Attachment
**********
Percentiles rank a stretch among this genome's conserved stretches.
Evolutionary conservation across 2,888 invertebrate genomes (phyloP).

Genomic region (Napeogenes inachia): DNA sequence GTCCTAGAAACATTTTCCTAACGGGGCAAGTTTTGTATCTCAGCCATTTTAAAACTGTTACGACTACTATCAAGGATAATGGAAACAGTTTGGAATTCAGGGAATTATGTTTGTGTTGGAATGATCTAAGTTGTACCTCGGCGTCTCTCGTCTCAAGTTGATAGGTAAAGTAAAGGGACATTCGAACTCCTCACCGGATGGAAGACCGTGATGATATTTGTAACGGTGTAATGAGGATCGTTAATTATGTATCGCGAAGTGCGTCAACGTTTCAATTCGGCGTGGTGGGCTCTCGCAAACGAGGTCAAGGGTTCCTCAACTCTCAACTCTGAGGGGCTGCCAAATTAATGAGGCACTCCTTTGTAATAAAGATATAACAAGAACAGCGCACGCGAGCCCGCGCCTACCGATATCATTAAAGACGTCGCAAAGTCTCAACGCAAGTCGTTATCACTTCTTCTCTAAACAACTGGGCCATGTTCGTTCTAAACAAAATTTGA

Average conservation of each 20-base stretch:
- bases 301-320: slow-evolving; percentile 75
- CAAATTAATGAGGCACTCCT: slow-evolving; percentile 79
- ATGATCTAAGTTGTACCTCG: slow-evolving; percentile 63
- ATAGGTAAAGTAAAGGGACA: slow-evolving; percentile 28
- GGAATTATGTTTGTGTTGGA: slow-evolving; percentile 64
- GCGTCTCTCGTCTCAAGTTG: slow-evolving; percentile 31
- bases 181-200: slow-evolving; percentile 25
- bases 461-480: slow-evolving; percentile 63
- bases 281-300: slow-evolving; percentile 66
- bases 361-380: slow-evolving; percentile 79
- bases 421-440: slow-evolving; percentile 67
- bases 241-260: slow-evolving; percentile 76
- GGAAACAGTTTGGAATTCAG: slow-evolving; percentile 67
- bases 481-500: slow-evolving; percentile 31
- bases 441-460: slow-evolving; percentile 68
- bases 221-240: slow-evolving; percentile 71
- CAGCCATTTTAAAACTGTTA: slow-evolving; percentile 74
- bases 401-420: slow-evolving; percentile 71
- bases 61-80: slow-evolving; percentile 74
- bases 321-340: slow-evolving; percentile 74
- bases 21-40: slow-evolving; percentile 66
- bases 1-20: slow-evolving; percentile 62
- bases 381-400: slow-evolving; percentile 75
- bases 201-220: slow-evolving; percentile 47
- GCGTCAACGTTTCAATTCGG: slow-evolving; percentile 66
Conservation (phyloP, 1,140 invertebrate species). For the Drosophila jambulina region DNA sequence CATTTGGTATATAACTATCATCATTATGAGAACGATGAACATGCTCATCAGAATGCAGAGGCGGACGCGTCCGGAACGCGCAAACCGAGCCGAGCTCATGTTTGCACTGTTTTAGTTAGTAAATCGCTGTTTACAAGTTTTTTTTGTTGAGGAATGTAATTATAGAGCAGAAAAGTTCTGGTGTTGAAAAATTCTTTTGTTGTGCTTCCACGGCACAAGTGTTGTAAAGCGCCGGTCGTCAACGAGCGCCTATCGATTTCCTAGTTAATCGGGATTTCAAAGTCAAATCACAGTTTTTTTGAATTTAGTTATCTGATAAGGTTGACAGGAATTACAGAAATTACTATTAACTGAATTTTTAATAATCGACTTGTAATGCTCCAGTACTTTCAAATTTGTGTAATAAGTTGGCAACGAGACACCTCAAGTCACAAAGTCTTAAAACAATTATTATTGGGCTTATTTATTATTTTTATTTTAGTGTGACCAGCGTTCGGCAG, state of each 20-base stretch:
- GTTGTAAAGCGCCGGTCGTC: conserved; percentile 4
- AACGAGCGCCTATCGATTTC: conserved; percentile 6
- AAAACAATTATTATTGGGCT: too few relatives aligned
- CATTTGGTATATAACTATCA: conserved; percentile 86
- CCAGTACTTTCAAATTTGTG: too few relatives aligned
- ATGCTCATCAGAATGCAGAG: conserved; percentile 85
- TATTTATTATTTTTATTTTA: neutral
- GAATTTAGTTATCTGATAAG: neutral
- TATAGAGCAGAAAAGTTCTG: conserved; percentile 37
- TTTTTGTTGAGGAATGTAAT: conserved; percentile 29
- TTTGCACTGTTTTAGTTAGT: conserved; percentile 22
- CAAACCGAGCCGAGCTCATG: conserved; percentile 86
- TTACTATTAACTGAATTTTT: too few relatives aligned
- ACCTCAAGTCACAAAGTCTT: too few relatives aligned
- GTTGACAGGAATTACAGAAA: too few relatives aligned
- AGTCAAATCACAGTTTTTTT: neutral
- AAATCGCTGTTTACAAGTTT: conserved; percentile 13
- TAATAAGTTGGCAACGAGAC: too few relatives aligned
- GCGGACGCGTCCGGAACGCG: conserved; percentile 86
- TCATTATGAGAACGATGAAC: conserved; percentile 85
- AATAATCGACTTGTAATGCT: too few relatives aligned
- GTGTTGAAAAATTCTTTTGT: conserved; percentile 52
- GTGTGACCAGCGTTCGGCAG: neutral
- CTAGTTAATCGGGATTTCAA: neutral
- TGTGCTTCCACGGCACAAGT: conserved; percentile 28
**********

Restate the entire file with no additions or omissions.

Percentiles rank a stretch among this genome's conserved stretches.
Evolutionary conservation across 2,888 invertebrate genomes (phyloP).

Genomic region (Napeogenes inachia): DNA sequence GTCCTAGAAACATTTTCCTAACGGGGCAAGTTTTGTATCTCAGCCATTTTAAAACTGTTACGACTACTATCAAGGATAATGGAAACAGTTTGGAATTCAGGGAATTATGTTTGTGTTGGAATGATCTAAGTTGTACCTCGGCGTCTCTCGTCTCAAGTTGATAGGTAAAGTAAAGGGACATTCGAACTCCTCACCGGATGGAAGACCGTGATGATATTTGTAACGGTGTAATGAGGATCGTTAATTATGTATCGCGAAGTGCGTCAACGTTTCAATTCGGCGTGGTGGGCTCTCGCAAACGAGGTCAAGGGTTCCTCAACTCTCAACTCTGAGGGGCTGCCAAATTAATGAGGCACTCCTTTGTAATAAAGATATAACAAGAACAGCGCACGCGAGCCCGCGCCTACCGATATCATTAAAGACGTCGCAAAGTCTCAACGCAAGTCGTTATCACTTCTTCTCTAAACAACTGGGCCATGTTCGTTCTAAACAAAATTTGA

Average conservation of each 20-base stretch:
- bases 301-320: slow-evolving; percentile 75
- CAAATTAATGAGGCACTCCT: slow-evolving; percentile 79
- ATGATCTAAGTTGTACCTCG: slow-evolving; percentile 63
- ATAGGTAAAGTAAAGGGACA: slow-evolving; percentile 28
- GGAATTATGTTTGTGTTGGA: slow-evolving; percentile 64
- GCGTCTCTCGTCTCAAGTTG: slow-evolving; percentile 31
- bases 181-200: slow-evolving; percentile 25
- bases 461-480: slow-evolving; percentile 63
- bases 281-300: slow-evolving; percentile 66
- bases 361-380: slow-evolving; percentile 79
- bases 421-440: slow-evolving; percentile 67
- bases 241-260: slow-evolving; percentile 76
- GGAAACAGTTTGGAATTCAG: slow-evolving; percentile 67
- bases 481-500: slow-evolving; percentile 31
- bases 441-460: slow-evolving; percentile 68
- bases 221-240: slow-evolving; percentile 71
- CAGCCATTTTAAAACTGTTA: slow-evolving; percentile 74
- bases 401-420: slow-evolving; percentile 71
- bases 61-80: slow-evolving; percentile 74
- bases 321-340: slow-evolving; percentile 74
- bases 21-40: slow-evolving; percentile 66
- bases 1-20: slow-evolving; percentile 62
- bases 381-400: slow-evolving; percentile 75
- bases 201-220: slow-evolving; percentile 47
- GCGTCAACGTTTCAATTCGG: slow-evolving; percentile 66
Conservation (phyloP, 1,140 invertebrate species). For the Drosophila jambulina region DNA sequence CATTTGGTATATAACTATCATCATTATGAGAACGATGAACATGCTCATCAGAATGCAGAGGCGGACGCGTCCGGAACGCGCAAACCGAGCCGAGCTCATGTTTGCACTGTTTTAGTTAGTAAATCGCTGTTTACAAGTTTTTTTTGTTGAGGAATGTAATTATAGAGCAGAAAAGTTCTGGTGTTGAAAAATTCTTTTGTTGTGCTTCCACGGCACAAGTGTTGTAAAGCGCCGGTCGTCAACGAGCGCCTATCGATTTCCTAGTTAATCGGGATTTCAAAGTCAAATCACAGTTTTTTTGAATTTAGTTATCTGATAAGGTTGACAGGAATTACAGAAATTACTATTAACTGAATTTTTAATAATCGACTTGTAATGCTCCAGTACTTTCAAATTTGTGTAATAAGTTGGCAACGAGACACCTCAAGTCACAAAGTCTTAAAACAATTATTATTGGGCTTATTTATTATTTTTATTTTAGTGTGACCAGCGTTCGGCAG, state of each 20-base stretch:
- GTTGTAAAGCGCCGGTCGTC: conserved; percentile 4
- AACGAGCGCCTATCGATTTC: conserved; percentile 6
- AAAACAATTATTATTGGGCT: too few relatives aligned
- CATTTGGTATATAACTATCA: conserved; percentile 86
- CCAGTACTTTCAAATTTGTG: too few relatives aligned
- ATGCTCATCAGAATGCAGAG: conserved; percentile 85
- TATTTATTATTTTTATTTTA: neutral
- GAATTTAGTTATCTGATAAG: neutral
- TATAGAGCAGAAAAGTTCTG: conserved; percentile 37
- TTTTTGTTGAGGAATGTAAT: conserved; percentile 29
- TTTGCACTGTTTTAGTTAGT: conserved; percentile 22
- CAAACCGAGCCGAGCTCATG: conserved; percentile 86
- TTACTATTAACTGAATTTTT: too few relatives aligned
- ACCTCAAGTCACAAAGTCTT: too few relatives aligned
- GTTGACAGGAATTACAGAAA: too few relatives aligned
- AGTCAAATCACAGTTTTTTT: neutral
- AAATCGCTGTTTACAAGTTT: conserved; percentile 13
- TAATAAGTTGGCAACGAGAC: too few relatives aligned
- GCGGACGCGTCCGGAACGCG: conserved; percentile 86
- TCATTATGAGAACGATGAAC: conserved; percentile 85
- AATAATCGACTTGTAATGCT: too few relatives aligned
- GTGTTGAAAAATTCTTTTGT: conserved; percentile 52
- GTGTGACCAGCGTTCGGCAG: neutral
- CTAGTTAATCGGGATTTCAA: neutral
- TGTGCTTCCACGGCACAAGT: conserved; percentile 28